2. March 2010 12:27
Recently, I was troubleshooting a difficult to find bug in an ASP.NET website. The bug was clearly environmental since the website worked for many other customers. We could only reproduce it on this particular customer’s server, so my diagnostic options were limited.
This application contains an ASP.NET DataGrid control that will redirect to a new page when a row is clicked. After some SQL and ASP.NET tracing, I determined that the server-side RowCommand event wasn’t firing.
This works normally, however on this customer’s server clt01 was being named _ctl01, this broke the original developers assumption about names since the first underscore was actually part of the control name and not a delimiter. When the post back made it to the server, ASP.NET didn’t fire the server-side event because the names were wrong.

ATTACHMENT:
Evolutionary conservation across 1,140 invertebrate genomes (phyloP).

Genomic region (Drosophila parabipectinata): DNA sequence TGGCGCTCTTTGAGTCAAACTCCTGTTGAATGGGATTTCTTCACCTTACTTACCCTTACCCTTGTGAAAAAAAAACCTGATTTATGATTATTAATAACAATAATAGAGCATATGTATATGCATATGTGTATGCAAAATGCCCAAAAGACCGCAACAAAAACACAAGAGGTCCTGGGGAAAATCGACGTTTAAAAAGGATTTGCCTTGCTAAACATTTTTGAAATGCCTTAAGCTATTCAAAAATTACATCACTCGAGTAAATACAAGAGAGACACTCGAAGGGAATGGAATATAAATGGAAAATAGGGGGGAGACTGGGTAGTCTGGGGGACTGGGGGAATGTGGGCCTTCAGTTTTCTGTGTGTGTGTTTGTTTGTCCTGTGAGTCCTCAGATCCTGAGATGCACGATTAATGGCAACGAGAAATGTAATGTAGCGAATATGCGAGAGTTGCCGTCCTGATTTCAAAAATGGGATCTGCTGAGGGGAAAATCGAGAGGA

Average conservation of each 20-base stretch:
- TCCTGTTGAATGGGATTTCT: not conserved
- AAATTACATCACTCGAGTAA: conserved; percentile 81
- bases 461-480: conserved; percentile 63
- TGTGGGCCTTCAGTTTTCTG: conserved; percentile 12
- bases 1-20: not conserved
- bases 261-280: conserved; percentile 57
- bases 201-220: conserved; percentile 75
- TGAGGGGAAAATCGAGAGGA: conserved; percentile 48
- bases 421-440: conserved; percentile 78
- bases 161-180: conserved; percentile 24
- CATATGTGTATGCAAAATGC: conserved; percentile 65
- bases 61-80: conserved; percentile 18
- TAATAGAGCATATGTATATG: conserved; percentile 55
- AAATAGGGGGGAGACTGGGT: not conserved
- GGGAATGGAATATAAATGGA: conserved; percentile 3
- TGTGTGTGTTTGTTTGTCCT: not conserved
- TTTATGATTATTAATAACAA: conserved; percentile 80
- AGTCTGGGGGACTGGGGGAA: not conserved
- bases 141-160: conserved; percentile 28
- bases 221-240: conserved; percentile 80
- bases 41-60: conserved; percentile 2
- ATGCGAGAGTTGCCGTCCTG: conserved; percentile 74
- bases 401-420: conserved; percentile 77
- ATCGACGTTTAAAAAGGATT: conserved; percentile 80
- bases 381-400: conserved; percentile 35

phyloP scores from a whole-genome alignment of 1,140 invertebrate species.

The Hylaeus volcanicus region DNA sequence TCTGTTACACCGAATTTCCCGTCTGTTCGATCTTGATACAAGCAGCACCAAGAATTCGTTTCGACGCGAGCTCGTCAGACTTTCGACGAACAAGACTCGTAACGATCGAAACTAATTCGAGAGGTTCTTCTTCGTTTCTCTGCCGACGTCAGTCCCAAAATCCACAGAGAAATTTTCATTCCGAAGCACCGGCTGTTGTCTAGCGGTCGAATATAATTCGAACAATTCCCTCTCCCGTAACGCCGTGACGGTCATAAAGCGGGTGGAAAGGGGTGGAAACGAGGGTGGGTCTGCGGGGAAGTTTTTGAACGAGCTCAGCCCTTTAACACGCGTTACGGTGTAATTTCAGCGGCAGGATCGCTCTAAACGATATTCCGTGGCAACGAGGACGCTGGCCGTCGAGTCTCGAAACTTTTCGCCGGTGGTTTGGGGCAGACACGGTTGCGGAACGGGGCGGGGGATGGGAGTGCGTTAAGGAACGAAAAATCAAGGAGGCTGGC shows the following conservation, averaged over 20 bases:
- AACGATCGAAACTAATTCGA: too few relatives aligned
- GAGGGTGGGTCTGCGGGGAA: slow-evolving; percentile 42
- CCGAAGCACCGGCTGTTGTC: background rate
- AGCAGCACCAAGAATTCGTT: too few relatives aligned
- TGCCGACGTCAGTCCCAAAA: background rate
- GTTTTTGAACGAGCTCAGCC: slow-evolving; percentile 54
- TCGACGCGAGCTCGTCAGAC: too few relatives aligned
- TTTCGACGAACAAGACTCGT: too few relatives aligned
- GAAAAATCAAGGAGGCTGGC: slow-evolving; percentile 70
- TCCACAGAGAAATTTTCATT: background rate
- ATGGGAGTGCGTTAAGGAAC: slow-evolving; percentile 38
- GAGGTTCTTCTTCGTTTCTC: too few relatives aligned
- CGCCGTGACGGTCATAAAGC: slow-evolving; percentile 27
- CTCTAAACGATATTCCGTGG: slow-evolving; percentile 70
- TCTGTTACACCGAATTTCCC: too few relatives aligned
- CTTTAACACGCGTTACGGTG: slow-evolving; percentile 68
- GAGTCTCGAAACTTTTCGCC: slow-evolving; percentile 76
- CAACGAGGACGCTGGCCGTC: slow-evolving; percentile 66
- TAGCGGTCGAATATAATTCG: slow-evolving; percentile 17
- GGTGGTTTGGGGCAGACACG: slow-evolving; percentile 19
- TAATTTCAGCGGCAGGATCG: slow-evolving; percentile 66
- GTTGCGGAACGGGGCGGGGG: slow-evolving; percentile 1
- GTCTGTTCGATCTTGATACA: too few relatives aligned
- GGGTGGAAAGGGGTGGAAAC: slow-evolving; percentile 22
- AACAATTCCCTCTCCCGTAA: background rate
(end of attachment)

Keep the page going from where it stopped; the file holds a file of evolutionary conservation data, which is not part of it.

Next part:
The correct way to fix this would be to use the ClientScriptManager (via Page.ClientScript) to emit the correct __doPostPostBack(…) statement, but this particular application relies heavily on ASP.NET’s “normal” naming convention. The quick and simple solution was to add the <xhtmlConformance mode=”Transitional” /> element to the web.config. Since Transitional is the default mode for this setting, I assume (but didn’t verify) that the mode was set somewhere deeper in the configuration stack such as a root-level web.config or machine.config.
Details for this setting are here –> http://msdn.microsoft.com/en-us/library/ms228268.aspx